After over two years of heading The Chronicle, it’s time for me to say goodbye.
I’m glad to leave the paper in the very capable hands of Anthony Settipani, who has stuck with us through thick and thin as Features Editor. I will keep contributing articles as a staff writer until graduation.
As Northwestern’s conservative paper, The Chronicle provides an alternative viewpoint on a campus where liberal assumptions go mostly unchallenged. This starting point immediately makes the Chron an outside player, enabling it to report on campus affairs from the margins – which is usually where the most incisive critiques come from.
If there’s anything running the Chron has taught me, it’s that despite the existence of Medill and a host of media outlets, very few matters of substance get reported on this campus.
Open up a copy of the NBN mag or leaf through your average Daily. When was the last time you read something that didn’t comfort the (already exceedingly) comfortable? That made you question your assumptions? That made you wonder whether Northwestern’s administration (and yes, that includes “Morty”) is really there for you?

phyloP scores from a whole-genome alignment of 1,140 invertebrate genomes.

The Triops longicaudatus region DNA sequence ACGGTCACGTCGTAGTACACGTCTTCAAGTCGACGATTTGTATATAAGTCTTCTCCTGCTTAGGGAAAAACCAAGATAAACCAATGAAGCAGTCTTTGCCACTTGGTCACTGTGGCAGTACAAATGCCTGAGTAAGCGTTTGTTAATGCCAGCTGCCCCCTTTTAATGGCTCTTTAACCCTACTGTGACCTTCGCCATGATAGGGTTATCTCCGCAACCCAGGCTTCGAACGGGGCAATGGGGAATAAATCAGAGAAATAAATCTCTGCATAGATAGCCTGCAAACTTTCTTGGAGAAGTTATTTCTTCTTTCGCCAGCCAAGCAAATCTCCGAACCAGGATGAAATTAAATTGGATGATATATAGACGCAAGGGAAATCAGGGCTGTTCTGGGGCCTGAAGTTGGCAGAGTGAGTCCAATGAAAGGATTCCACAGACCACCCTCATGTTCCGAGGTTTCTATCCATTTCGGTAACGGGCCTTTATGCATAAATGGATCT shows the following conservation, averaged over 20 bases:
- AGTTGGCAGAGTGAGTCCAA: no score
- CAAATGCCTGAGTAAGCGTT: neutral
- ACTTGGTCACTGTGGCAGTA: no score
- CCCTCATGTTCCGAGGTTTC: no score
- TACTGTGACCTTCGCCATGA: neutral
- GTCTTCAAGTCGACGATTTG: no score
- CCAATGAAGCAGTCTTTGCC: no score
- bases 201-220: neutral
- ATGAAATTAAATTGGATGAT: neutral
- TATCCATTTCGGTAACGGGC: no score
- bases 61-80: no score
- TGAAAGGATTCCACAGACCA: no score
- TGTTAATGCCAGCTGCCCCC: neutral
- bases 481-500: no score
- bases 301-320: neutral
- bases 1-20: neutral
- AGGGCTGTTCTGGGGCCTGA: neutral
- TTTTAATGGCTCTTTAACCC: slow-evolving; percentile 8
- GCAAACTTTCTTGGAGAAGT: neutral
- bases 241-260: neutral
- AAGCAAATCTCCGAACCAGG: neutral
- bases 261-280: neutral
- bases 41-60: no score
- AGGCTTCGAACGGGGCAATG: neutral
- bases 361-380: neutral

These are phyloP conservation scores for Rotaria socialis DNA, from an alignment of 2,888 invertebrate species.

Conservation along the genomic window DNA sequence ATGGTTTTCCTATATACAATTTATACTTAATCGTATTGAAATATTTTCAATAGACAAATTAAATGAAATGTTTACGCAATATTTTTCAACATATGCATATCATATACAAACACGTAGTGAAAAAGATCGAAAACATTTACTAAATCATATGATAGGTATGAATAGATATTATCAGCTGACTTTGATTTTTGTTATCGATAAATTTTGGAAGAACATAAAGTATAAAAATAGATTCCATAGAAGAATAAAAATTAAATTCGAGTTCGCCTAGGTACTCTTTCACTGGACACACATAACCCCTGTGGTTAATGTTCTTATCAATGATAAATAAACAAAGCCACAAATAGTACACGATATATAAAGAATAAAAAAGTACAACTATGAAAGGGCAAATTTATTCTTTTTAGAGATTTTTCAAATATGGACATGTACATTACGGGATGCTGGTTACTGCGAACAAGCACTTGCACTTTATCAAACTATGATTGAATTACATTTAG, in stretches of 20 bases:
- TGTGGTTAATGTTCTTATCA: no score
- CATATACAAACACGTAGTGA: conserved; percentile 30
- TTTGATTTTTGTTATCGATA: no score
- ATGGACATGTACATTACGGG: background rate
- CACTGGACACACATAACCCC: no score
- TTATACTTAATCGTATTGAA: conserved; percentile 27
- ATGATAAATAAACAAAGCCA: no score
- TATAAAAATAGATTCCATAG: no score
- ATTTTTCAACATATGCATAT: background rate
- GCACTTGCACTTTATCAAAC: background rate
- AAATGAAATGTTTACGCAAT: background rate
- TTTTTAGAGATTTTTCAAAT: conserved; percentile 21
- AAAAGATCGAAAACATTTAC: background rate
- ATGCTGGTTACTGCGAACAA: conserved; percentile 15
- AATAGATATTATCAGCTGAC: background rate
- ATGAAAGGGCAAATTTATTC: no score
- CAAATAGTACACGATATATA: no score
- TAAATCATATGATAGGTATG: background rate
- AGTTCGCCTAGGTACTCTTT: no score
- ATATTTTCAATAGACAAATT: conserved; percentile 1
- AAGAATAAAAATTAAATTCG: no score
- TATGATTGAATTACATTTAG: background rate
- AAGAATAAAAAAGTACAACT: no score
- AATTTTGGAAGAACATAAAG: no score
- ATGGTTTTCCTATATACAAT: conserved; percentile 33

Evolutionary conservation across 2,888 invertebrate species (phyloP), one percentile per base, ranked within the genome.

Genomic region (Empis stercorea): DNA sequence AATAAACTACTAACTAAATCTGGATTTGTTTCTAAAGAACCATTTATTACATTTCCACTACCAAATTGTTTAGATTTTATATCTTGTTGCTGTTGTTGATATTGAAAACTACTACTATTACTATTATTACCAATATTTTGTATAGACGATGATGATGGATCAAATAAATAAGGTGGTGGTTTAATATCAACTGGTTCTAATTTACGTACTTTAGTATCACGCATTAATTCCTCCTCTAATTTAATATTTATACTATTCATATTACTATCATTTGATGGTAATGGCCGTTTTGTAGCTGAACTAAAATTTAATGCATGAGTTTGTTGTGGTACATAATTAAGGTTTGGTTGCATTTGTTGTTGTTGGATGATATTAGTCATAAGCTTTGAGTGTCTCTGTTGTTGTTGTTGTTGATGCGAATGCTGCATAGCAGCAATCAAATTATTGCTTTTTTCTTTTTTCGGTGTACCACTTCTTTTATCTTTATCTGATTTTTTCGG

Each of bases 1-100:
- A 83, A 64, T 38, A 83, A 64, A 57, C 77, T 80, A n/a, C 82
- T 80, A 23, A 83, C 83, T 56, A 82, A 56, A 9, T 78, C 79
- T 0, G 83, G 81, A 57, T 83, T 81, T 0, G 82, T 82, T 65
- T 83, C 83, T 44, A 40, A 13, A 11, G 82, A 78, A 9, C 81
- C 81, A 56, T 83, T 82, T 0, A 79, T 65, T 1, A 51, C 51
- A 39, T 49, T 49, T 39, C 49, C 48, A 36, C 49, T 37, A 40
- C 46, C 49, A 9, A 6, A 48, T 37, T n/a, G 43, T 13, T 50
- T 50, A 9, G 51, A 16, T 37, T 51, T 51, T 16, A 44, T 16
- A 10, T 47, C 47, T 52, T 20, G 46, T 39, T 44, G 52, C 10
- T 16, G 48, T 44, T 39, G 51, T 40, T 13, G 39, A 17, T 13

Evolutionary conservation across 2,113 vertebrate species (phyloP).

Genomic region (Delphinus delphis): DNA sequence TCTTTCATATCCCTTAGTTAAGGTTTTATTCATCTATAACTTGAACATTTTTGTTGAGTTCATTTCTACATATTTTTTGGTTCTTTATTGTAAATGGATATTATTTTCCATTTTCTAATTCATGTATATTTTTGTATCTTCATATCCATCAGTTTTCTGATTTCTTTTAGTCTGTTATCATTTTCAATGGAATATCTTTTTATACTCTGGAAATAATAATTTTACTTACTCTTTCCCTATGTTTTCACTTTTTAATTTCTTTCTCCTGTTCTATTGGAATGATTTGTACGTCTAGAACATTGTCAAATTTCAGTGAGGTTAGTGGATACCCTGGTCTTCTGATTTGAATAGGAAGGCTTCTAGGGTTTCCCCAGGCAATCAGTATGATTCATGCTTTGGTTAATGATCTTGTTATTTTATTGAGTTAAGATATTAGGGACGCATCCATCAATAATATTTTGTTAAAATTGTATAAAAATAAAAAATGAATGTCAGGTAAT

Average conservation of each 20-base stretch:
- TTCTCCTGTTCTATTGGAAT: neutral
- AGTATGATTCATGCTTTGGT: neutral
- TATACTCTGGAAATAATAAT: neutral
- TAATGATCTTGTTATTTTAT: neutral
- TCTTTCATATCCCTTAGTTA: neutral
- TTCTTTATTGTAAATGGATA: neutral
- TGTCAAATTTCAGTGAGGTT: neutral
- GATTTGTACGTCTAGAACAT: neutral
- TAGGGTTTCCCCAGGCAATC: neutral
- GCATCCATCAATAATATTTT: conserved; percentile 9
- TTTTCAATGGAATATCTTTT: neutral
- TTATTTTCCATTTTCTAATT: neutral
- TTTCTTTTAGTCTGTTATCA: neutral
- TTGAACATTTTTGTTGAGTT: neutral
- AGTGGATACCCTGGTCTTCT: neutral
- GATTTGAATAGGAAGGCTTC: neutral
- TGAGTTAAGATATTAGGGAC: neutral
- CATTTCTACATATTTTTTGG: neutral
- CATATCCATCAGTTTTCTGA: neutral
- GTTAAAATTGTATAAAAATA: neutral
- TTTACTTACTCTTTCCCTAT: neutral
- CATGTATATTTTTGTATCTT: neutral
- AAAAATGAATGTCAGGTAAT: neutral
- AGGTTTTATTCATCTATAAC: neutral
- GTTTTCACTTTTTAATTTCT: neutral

I don’t think the Chron is some kind of shining beacon of hope amidst all this, but I’m proud that we’ve broken many stories the campus media ignores. Whether it’s real-life Marxists holding a massive conference at Medill, College Feminists subtly dissing a conservative feminist speaker, or journalism students getting jailed at Northwestern in Qatar, the Chron covers things no one else does.
(Side note: I find the campus media’s total ignorance of the goings-on at NU-Q fascinating. Depressing as it is, I think it will only be when an American student is arrested in Doha that The Daily, or anyone in Evanston, will actually pay attention to what happens there, beyond the usual rewritten press releases.)
Anyways, I am sure the Chron will gain popularity under fresh leadership. And a lot of things about the Chron still need massive improvement.
Yet I hope that in the long run it will become a place not only for conservatives and libertarians, but also freethinkers of all stripes who dare to challenge campus orthodoxy.
For this, the Chron must stay true to its core values of general irreverence, provocative opinion, and healthy skepticism of the administration. We’ve been around in some form or another since 1992, and despite our ups and downs, our relatively small staff, and a limited budget, the clichéd saying stays true: it’s not the size of the dog in the fight – it’s the size of the fight in the dog.
So ave atque vale, readers.
And stay tuned.